Posted: 11 September 2009
|Camera:||Canon EOS 1000D|
|Focal Length:||41 mm|
This work is licensed under a Creative Commons Germany license.
Well, blue ends anyway. Sorry for the crappy picture across Hamburg Altona station. I normally try to avoid this, but by the time I was in a better spot, this train had departed again, and I really wanted to post something because this locomotive is really interesting.
In the early nineties, norwegian state railroad NSB tried out the [MaK DE 1024][de1024] and decided to buy something similar for themselves. The new machines, called Di 6, received a new (presumably moose-impact proof) body shell and new electrics from Siemens, who had bought MaK at that time. They were quite a failure. Lots of break downs came paired with the fact that NSB had changed it’s locomotive strategy and didn’t really want large 2650 kW (3500 HP) units anymore. In the end, they were returned to Siemens. Siemens then converted them for service in Germany and added them to the Dispolok leasing fleet. There, they did just about anything (including being tried out as ICE rescue locomotives). In the end, Vossloh (by then owner of MaK) bought them. Now, some of the machines are rented to Nord-Ostsee-Bahn (North- and Baltic Sea Railway), a regional train operator in Schleswig Holstein belonging to Veolia, such as DE 2700-2 (DE 2700 being the new manufacturer’s name), 92 80 1251 002-2 D-VL, here.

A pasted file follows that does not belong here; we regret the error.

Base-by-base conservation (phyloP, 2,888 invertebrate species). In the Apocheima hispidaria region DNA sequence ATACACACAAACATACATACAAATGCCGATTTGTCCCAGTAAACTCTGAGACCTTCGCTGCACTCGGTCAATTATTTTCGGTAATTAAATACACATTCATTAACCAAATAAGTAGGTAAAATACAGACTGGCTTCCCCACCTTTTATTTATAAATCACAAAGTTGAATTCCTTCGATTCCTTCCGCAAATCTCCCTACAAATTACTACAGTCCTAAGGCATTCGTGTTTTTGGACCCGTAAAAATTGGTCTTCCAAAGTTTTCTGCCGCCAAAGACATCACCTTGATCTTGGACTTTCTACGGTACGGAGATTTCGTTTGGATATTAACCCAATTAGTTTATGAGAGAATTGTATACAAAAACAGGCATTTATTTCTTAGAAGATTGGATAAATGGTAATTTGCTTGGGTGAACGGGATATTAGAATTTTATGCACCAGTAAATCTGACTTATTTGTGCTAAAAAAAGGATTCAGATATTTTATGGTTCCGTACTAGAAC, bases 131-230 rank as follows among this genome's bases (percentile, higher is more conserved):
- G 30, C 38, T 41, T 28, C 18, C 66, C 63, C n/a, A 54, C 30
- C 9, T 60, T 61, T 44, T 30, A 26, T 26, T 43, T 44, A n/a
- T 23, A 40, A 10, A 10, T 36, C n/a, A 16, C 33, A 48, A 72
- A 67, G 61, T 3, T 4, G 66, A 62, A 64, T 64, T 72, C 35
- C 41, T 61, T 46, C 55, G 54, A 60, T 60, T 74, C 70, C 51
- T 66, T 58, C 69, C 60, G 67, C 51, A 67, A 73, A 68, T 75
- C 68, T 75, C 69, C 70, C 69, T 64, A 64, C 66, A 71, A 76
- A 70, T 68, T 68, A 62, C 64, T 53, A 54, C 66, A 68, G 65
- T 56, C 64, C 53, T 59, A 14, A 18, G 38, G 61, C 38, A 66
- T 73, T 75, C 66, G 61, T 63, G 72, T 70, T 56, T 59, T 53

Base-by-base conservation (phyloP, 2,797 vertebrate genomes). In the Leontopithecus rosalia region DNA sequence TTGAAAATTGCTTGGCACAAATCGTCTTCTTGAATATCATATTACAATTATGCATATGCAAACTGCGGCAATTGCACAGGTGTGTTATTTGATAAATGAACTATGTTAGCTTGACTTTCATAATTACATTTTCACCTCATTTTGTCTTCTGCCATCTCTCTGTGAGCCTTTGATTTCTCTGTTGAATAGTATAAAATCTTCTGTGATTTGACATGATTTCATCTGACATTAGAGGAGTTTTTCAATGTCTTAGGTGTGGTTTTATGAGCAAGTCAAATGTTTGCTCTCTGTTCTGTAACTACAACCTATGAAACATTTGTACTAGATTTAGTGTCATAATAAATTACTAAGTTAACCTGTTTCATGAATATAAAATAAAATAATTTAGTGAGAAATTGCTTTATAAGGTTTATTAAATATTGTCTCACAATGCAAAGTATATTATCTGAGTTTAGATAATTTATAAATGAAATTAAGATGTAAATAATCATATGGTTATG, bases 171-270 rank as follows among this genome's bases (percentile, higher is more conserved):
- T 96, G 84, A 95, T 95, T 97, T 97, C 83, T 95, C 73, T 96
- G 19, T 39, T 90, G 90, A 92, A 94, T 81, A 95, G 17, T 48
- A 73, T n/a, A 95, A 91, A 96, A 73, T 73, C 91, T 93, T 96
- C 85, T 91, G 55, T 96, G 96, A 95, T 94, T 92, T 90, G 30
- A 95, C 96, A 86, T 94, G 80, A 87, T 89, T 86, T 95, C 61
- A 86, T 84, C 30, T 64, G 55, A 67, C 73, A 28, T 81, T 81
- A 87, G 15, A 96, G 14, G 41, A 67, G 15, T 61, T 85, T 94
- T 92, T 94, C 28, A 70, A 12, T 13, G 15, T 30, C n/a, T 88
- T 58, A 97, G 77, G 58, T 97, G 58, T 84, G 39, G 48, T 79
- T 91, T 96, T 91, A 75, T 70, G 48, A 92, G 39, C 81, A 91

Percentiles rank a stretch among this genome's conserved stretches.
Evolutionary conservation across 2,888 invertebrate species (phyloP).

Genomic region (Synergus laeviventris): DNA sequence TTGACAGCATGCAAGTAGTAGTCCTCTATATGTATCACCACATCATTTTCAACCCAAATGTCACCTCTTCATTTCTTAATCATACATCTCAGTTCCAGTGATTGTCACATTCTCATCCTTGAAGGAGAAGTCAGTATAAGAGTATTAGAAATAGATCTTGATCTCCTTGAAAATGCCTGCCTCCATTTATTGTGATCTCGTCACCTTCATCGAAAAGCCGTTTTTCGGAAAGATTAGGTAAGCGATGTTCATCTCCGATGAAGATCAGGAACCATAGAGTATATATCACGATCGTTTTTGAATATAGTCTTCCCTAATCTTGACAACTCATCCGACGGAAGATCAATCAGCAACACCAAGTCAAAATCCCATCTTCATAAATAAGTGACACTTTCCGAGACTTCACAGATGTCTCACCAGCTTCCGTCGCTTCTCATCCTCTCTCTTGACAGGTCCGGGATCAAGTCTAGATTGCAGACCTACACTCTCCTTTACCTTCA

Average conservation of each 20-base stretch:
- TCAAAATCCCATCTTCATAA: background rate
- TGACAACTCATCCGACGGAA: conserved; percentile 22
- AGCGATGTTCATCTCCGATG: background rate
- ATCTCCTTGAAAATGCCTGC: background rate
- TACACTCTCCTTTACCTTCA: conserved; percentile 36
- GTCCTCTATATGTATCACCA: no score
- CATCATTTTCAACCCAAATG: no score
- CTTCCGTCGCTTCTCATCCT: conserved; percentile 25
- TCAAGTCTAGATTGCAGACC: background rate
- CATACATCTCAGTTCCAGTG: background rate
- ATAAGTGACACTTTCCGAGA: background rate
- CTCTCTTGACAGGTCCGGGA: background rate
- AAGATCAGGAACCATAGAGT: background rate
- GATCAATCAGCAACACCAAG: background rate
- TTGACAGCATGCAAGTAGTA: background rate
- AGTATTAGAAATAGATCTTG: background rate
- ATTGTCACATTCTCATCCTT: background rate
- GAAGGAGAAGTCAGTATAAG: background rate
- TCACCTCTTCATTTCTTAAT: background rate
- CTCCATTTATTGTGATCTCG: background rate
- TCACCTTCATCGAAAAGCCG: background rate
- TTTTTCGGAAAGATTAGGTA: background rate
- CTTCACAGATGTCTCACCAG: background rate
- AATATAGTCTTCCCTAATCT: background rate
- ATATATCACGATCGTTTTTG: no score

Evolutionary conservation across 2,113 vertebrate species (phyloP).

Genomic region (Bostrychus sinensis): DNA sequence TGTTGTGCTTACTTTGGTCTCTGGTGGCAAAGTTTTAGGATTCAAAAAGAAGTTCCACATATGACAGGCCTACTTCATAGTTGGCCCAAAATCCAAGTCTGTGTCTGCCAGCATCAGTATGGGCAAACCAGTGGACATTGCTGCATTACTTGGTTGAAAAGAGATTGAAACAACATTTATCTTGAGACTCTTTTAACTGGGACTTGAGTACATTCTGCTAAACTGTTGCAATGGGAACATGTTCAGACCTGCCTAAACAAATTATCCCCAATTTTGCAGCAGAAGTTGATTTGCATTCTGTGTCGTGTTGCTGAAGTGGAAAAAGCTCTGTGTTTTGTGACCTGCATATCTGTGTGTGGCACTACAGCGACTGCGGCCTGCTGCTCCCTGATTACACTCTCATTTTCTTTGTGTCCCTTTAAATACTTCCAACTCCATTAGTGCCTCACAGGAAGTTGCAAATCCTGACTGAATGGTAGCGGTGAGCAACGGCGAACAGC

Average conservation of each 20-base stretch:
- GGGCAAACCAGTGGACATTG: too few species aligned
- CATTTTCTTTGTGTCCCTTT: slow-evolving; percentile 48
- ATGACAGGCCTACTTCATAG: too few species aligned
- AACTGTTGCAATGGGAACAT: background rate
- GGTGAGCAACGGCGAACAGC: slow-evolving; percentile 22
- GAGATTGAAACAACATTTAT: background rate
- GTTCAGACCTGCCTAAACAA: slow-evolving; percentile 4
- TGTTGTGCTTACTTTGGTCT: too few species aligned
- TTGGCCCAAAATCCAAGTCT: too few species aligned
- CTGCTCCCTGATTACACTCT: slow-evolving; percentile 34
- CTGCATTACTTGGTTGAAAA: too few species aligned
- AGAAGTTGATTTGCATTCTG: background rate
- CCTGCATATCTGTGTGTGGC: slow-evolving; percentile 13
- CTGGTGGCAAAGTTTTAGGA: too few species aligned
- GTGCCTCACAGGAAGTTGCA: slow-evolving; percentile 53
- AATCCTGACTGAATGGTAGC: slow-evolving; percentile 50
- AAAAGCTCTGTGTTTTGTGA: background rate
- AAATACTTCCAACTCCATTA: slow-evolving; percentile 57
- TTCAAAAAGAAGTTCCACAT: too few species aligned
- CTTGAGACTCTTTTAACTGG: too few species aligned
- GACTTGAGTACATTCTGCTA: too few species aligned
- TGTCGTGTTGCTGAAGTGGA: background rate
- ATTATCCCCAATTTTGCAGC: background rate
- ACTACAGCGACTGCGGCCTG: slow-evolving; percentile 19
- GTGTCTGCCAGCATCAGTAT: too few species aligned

It has just pushed a set of Bombardier “Married-Pair” single-decker cars (more on them later) into the station. One particular point I’d like to draw attention to is the home-made destination sign in the locomotive’s right window, apparently from a license plate shop. All of NOBs locomotives use them.
Oh, and just for extra irony, some of them [are used in Norway again][nbw] (picture by [norwegianblackwolf](http://NorwegianBlackWolf.deviantart.com/))…